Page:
29 Apr 5 tips to manage the crisis effectively
A change is a process, not an event; no matter how sudden it happens. Our Continuous Change Management model considers the different stages that people go through in their evolution when going through a transformation. Faced with an unexpected and tempestuous change such as COVID-19, these phases accelerate and the crisis management becomes transcendental. Below, some tips to tackle each phase of the process.
The 4Cs of Change Management
Change -and hence the crisis, which is nothing more than a drastic and sudden change- forces people to face new challenges. Each person goes through four stages during a change. We call these stages the 4Cs.
- Comprehension: The person understands the need for change.
- Commitment: The person wants to be part of the change (he/she is motivated).
- Competences: The person has the predisposition and mindset necessary to learn new concepts and ways of working (and also unlearn the old ones).
- Continuity: The person puts into practice and experiences new forms of work. The habits and therefore the sustainability of these new practices are created.
The importance of organizational leadership
The evolution of a person throughout the entire process must be sustained and facilitated by what we call Organizational Leadership. It refers to the coherence and consistency of the organization with the change that it is trying to implement. Every contradiction manifested by inconsistent actions regarding the change generates confusion, double messages, and potential setbacks.
The times and maturity of the change management plan development must consider the phase and the situation in which the different groups and people are during the change process.
Tips stage by stage
Facing this unprecedented and forced situation caused by the pandemic, there is no time to address this evolution in an ordered sequential way. However, understanding all the phases and designing agile change management cycles (or sprints) having them in mind is necessary if you want to create new habits and build sustainable change.
Below, I will share five tips that will help you design a Crisis Management plan. The hashtags below each tip refer to the stage or stages that are addressed.
1. Communicate with transparency and anticipation
Long periods of silence or the perception that partial or false information is being received will increase uncertainty and the stress level of your employees. Anticipate the need for information and be honest about the unknown. Communication must be fluid, anticipated, and transparent.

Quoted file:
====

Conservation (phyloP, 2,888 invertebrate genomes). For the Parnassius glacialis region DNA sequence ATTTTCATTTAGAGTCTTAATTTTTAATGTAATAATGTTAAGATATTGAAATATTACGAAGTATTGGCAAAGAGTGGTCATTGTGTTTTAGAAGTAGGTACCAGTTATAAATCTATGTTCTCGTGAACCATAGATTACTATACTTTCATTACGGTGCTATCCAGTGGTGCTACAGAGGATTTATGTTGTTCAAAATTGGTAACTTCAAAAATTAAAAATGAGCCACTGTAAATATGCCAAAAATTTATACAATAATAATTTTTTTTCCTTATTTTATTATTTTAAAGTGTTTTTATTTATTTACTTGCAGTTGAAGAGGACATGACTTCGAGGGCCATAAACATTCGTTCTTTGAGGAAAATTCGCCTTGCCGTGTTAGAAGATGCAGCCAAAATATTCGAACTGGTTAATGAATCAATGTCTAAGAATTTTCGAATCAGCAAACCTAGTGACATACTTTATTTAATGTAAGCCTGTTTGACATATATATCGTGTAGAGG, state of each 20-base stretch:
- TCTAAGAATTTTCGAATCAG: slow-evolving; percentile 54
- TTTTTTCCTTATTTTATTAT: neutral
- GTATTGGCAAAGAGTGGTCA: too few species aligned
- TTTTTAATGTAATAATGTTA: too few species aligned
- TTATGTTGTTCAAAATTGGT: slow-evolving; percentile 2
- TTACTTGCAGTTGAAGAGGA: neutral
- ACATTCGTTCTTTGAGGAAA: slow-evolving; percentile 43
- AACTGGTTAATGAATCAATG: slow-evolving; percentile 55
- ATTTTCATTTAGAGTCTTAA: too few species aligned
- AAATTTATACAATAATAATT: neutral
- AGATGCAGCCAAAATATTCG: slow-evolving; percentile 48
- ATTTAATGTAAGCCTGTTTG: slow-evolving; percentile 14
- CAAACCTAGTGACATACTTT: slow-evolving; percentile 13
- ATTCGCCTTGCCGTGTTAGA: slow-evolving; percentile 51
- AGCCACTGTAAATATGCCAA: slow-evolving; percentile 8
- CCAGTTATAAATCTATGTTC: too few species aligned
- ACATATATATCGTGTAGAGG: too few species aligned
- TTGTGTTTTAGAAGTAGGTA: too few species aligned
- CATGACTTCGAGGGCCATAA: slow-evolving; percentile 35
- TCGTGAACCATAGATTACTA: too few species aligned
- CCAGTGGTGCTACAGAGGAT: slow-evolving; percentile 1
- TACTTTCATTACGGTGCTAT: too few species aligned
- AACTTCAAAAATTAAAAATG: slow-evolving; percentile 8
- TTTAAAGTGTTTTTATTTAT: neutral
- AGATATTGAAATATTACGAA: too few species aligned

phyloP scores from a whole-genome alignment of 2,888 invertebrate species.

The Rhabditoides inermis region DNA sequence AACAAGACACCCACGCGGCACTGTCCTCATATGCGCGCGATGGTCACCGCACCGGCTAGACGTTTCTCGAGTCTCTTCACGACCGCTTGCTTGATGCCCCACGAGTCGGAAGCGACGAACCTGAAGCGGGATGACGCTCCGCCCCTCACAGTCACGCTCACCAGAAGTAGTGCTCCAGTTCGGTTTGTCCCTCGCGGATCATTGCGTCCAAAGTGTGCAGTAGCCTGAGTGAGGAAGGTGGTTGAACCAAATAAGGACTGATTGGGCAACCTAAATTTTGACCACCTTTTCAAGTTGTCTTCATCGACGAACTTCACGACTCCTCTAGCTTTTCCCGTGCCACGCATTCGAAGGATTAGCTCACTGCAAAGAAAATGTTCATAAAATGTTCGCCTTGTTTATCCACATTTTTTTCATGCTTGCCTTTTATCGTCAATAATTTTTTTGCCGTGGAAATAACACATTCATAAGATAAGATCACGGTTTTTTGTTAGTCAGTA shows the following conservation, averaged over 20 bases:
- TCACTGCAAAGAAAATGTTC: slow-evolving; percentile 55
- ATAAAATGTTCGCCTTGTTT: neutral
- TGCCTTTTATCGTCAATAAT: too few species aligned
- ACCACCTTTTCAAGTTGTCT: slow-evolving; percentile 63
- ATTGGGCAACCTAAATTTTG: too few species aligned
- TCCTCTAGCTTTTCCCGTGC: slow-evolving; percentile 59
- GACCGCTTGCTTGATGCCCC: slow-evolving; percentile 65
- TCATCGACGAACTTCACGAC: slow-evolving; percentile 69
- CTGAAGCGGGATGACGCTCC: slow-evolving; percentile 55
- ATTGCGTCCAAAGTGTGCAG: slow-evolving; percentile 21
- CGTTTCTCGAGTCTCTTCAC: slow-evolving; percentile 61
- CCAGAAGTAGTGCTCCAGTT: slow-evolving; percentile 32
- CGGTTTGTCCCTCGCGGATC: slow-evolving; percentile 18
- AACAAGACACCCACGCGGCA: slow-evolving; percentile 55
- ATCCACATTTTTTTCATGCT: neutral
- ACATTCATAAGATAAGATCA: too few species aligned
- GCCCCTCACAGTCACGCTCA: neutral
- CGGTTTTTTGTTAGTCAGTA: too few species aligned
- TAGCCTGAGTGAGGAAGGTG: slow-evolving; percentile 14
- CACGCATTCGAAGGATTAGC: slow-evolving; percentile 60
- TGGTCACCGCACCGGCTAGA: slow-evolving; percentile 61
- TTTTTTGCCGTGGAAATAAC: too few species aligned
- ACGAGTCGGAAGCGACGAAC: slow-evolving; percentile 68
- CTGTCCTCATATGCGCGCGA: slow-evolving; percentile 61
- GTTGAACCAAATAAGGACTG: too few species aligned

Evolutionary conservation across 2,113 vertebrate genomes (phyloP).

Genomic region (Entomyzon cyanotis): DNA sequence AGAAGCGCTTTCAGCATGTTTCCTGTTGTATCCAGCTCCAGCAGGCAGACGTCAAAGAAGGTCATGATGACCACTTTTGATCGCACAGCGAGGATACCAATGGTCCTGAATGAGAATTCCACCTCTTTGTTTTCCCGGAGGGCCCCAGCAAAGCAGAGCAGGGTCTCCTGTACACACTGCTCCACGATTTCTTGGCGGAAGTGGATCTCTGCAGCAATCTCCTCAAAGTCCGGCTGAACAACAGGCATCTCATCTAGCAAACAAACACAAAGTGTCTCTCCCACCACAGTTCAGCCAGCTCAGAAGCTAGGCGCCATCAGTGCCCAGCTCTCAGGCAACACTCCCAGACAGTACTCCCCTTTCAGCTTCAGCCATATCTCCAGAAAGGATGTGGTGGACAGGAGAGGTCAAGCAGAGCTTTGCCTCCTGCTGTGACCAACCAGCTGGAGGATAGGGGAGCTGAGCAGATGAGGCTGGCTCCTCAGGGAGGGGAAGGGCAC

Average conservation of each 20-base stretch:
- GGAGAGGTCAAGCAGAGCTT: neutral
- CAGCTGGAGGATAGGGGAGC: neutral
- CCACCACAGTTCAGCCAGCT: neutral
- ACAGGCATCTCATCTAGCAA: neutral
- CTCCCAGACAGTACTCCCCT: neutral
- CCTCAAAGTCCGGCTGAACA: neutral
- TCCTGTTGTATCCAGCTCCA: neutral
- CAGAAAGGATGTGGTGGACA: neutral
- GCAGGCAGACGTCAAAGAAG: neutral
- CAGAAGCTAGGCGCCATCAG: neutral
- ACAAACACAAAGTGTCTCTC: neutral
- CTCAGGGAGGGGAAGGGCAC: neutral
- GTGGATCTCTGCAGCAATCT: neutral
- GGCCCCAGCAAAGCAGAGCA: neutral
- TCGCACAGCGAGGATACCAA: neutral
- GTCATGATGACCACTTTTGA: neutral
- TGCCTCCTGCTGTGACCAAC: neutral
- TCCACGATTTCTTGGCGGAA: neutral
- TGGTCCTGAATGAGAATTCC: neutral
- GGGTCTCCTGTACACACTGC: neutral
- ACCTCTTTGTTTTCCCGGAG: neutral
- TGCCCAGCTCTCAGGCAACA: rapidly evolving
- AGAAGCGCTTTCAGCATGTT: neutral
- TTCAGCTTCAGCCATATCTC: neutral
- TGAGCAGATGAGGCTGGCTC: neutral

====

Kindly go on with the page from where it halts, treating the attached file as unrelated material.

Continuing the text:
#Comprehension #Commitment #OrganizationalLeadership
2. Build a support network
Every Change Management plan needs a support network integrated by mentors, peers and referents who help on both technical and emotional aspects of the change, and build instances of collaboration and shared learning. When defining who your change agents will be and what actions they will take, analyze with realdata what the real needs are for the different teams and employees. Trying to address everyone with the same action plan generates inefficiency and a waste of resources.
#Commitment #Competences #Continuity #OrganizationalLeadership
3. Use recognition to reinforce positive behaviors
Don’t wait too long to recognize achievements or results. Celebrate the effort, the adaptability, the new ideas, the courage to try something new on a daily basis. Develop a recognition strategy that is meaningful for each person and group (or you will cause the opposite effect). This will help you to sustain your employees´ efforts day by day during this crisis.
#Commitment #Continuity #Organizational Leadership
4. Promote agility
If your organization is not an agile organization, the challenge will be even greater. Don’t be discouraged! Turn this forced remote work situation into an opportunity to achieve the transformation that has been delayed for a long time. Encourage autonomous teams, reduce bureaucracy, decentralize decision-making processes, and provide greater flexibility . Being agile implies a true change of mindset, necessary to develop adaptability to change.
#Competences #Continuity #OrganizationalLeadership
5. Don’t forget about the emotional needs
Technical needs are usually the first to be met. It is true that learning to use new virtual tools is a visible and immediate necessity, but the emotions that your employees go through are equally (or maybe, even more) important. The emotional dimension plays a critical role in a crisis and can be the main obstacle for people to adapt to new ways of working, learn to use new platforms and maintain efficiency and productivity.
In synthesis, opportunity and risk
In a context that calls for urgency, change management tools and tactics can help you manage the crisis more effectively.
Managing the crisis efficiently today will not only help you get through the actual moment better (and help your employees do so) but will also have a positive impact on culture and motivation when the recovery period begins. Don’t forget that people are the most valuable asset that an organization has; taking care of your employees is essential to guarantee business continuity.
Author: Carolina Sordelli
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